of Radio Waves, with Origins Unknown
Massachusetts Institute of Technology | 2020 Jun 17
A team of astronomers, including researchers at MIT, has picked up on a curious, repeating rhythm of fast radio bursts emanating from an unknown source outside our galaxy, 500 million light years away.
- CHIME, pictured here, consists of four large antennas, each about the size and shape of a snowboarding half-pipe, and is designed with no moving parts. Rather than swiveling to focus on different parts of the sky, CHIME stares fixedly at the entire sky, looking for fast radio burst sources across the universe. Image: CHIME Collaboration
Fast radio bursts, or FRBs, are short, intense flashes of radio waves that are thought to be the product of small, distant, extremely dense objects, though exactly what those objects might be is a longstanding mystery in astrophysics. FRBs typically last a few milliseconds, during which time they can outshine entire galaxies.
Since the first FRB was observed in 2007, astronomers have catalogued over 100 fast radio bursts from distant sources scattered across the universe, outside our own galaxy. For the most part, these detections were one-offs, flashing briefly before disappearing entirely. In a handful of instances, astronomers observed fast radio bursts multiple times from the same source, though with no discernible pattern.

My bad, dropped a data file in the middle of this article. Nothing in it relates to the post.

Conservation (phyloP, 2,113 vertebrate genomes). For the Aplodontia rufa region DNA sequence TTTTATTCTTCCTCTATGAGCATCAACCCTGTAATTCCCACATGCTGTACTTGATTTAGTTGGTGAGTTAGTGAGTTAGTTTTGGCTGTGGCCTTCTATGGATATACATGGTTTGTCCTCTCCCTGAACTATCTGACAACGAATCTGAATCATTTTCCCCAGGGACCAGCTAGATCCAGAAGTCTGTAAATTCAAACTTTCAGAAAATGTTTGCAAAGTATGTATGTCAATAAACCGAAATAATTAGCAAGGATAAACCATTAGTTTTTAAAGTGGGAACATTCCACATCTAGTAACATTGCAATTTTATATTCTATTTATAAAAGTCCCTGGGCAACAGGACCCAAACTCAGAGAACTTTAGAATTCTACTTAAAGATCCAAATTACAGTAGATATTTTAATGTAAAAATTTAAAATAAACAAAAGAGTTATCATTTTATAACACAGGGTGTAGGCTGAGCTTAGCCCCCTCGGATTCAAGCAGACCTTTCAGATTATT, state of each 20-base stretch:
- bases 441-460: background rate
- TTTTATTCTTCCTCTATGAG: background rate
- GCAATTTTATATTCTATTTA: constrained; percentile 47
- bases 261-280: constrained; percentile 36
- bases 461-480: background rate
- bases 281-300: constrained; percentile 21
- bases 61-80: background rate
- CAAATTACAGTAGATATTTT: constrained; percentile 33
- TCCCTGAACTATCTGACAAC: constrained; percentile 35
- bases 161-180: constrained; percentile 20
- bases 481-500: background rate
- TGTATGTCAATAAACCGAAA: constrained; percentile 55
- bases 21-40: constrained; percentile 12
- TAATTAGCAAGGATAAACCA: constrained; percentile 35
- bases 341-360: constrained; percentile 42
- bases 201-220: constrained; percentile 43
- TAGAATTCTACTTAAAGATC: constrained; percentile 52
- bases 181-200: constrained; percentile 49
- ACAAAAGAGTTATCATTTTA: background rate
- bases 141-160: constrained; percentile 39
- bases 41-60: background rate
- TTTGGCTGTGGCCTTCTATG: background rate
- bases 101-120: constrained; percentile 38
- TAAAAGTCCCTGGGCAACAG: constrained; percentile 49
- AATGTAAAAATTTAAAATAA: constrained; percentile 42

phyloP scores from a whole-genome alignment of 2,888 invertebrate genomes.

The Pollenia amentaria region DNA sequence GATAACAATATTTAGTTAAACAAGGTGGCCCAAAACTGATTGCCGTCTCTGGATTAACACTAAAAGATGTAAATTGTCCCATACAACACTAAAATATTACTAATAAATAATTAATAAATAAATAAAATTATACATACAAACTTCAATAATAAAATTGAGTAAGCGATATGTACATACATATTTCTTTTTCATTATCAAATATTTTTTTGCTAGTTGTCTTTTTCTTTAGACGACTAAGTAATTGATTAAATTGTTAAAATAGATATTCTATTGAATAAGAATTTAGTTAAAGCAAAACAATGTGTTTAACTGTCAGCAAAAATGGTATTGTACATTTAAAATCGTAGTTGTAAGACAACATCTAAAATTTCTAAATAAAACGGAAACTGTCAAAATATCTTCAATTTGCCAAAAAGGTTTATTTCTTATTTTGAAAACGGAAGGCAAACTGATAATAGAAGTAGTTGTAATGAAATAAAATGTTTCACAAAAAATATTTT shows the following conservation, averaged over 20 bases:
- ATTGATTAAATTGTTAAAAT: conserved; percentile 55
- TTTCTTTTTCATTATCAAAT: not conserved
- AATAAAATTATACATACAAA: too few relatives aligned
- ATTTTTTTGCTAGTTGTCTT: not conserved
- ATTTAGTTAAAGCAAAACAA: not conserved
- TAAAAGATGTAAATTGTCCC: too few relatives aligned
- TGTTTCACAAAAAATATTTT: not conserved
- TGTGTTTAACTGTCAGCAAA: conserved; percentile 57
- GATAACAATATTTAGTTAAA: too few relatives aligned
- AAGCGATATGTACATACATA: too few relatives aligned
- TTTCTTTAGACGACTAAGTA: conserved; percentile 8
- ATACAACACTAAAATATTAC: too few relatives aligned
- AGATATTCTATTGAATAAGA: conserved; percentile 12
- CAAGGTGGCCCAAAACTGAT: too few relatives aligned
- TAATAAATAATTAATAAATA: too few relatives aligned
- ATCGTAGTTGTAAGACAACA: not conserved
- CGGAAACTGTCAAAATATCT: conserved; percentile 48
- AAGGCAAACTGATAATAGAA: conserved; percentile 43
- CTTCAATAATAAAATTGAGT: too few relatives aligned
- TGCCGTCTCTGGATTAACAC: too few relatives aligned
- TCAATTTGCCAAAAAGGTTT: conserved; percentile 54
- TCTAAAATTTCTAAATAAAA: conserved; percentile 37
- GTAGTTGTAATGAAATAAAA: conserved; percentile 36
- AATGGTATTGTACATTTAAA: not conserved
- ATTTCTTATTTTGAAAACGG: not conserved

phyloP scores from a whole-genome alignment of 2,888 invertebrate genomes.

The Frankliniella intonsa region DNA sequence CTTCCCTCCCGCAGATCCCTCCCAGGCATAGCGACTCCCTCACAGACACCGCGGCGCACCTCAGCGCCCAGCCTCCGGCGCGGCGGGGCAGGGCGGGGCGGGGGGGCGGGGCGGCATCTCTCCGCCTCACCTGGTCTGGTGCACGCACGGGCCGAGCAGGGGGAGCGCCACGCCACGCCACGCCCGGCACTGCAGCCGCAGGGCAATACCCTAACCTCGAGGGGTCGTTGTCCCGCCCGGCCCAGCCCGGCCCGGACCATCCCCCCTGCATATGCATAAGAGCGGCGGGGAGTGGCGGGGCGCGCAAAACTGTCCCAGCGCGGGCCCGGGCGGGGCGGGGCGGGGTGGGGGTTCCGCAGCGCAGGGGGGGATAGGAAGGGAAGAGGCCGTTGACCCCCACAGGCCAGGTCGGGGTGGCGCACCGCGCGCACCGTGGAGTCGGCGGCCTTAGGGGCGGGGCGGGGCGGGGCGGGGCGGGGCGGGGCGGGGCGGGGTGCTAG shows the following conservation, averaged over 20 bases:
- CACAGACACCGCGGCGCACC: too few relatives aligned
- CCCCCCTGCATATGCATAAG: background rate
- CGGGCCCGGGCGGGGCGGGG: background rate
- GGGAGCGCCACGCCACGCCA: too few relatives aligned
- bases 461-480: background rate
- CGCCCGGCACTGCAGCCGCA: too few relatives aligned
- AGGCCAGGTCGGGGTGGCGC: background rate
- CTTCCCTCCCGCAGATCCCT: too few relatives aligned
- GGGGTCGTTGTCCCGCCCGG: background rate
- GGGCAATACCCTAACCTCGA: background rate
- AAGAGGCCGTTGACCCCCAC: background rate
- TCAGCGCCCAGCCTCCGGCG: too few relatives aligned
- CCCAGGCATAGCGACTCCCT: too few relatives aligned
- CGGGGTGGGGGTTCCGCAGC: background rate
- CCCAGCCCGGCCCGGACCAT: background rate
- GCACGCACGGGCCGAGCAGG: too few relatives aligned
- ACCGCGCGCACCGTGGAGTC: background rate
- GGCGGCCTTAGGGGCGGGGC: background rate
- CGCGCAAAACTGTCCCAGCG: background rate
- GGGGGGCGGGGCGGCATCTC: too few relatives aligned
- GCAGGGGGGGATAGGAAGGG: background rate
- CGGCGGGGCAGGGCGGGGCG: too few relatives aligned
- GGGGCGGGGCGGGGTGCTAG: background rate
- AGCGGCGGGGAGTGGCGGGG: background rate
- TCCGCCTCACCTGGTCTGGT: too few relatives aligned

This new FRB source, which the team has catalogued as FRB 180916.J0158+65, is the first to produce a periodic, or cyclical pattern of fast radio bursts. The pattern begins with a noisy, four-day window, during which the source emits random bursts of radio waves, followed by a 12-day period of radio silence. ...
A Busy Signal from Outer Space
Yale University | 2020 Jun 17
Unexpected emission pattern adds to the enigma of fast radio bursts
Nature News & Views | 2020 Jun 17
Periodic Activity from a Fast Radio Burst Source ~ CHIME/FRB Collaboration et al
- Nature 582(7812):351 (18 Jun 2020) DOI: 10.1038/s41586-020-2398-2
- arXiv.org > astro-ph > arXiv:2001.10275 > 28 Jan 2020 (v1), 13 Feb 2020 (v4)